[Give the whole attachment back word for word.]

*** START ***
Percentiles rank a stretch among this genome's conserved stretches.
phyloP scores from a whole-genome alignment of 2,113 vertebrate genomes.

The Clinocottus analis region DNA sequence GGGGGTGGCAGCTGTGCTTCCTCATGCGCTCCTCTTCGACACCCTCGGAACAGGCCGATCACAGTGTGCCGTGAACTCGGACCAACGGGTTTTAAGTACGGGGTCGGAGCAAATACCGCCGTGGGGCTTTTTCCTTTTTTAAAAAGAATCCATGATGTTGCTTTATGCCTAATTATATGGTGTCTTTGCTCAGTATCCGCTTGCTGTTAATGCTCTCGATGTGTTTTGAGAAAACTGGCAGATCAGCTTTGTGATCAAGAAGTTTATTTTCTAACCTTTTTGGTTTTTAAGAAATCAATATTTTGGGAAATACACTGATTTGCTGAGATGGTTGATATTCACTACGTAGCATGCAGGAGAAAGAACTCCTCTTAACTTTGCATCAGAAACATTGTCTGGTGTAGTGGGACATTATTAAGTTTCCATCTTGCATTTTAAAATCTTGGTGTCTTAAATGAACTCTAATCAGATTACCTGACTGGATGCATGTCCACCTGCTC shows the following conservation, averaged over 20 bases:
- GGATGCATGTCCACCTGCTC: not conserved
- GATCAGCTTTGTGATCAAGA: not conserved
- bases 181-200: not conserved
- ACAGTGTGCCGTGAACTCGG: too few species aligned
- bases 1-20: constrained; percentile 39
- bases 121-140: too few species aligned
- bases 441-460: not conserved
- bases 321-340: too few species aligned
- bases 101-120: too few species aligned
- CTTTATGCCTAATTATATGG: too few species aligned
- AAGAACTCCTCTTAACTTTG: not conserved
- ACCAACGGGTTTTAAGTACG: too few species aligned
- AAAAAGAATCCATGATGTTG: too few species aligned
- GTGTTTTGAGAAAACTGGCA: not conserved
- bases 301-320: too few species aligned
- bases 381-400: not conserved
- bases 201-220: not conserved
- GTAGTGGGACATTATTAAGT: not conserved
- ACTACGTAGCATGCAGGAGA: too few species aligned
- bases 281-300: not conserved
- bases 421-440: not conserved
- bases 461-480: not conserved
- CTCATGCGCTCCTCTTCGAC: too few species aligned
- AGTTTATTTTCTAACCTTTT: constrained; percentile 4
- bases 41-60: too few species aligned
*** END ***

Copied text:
Percentiles rank a stretch among this genome's conserved stretches.
phyloP scores from a whole-genome alignment of 2,113 vertebrate genomes.

The Clinocottus analis region DNA sequence GGGGGTGGCAGCTGTGCTTCCTCATGCGCTCCTCTTCGACACCCTCGGAACAGGCCGATCACAGTGTGCCGTGAACTCGGACCAACGGGTTTTAAGTACGGGGTCGGAGCAAATACCGCCGTGGGGCTTTTTCCTTTTTTAAAAAGAATCCATGATGTTGCTTTATGCCTAATTATATGGTGTCTTTGCTCAGTATCCGCTTGCTGTTAATGCTCTCGATGTGTTTTGAGAAAACTGGCAGATCAGCTTTGTGATCAAGAAGTTTATTTTCTAACCTTTTTGGTTTTTAAGAAATCAATATTTTGGGAAATACACTGATTTGCTGAGATGGTTGATATTCACTACGTAGCATGCAGGAGAAAGAACTCCTCTTAACTTTGCATCAGAAACATTGTCTGGTGTAGTGGGACATTATTAAGTTTCCATCTTGCATTTTAAAATCTTGGTGTCTTAAATGAACTCTAATCAGATTACCTGACTGGATGCATGTCCACCTGCTC shows the following conservation, averaged over 20 bases:
- GGATGCATGTCCACCTGCTC: not conserved
- GATCAGCTTTGTGATCAAGA: not conserved
- bases 181-200: not conserved
- ACAGTGTGCCGTGAACTCGG: too few species aligned
- bases 1-20: constrained; percentile 39
- bases 121-140: too few species aligned
- bases 441-460: not conserved
- bases 321-340: too few species aligned
- bases 101-120: too few species aligned
- CTTTATGCCTAATTATATGG: too few species aligned
- AAGAACTCCTCTTAACTTTG: not conserved
- ACCAACGGGTTTTAAGTACG: too few species aligned
- AAAAAGAATCCATGATGTTG: too few species aligned
- GTGTTTTGAGAAAACTGGCA: not conserved
- bases 301-320: too few species aligned
- bases 381-400: not conserved
- bases 201-220: not conserved
- GTAGTGGGACATTATTAAGT: not conserved
- ACTACGTAGCATGCAGGAGA: too few species aligned
- bases 281-300: not conserved
- bases 421-440: not conserved
- bases 461-480: not conserved
- CTCATGCGCTCCTCTTCGAC: too few species aligned
- AGTTTATTTTCTAACCTTTT: constrained; percentile 4
- bases 41-60: too few species aligned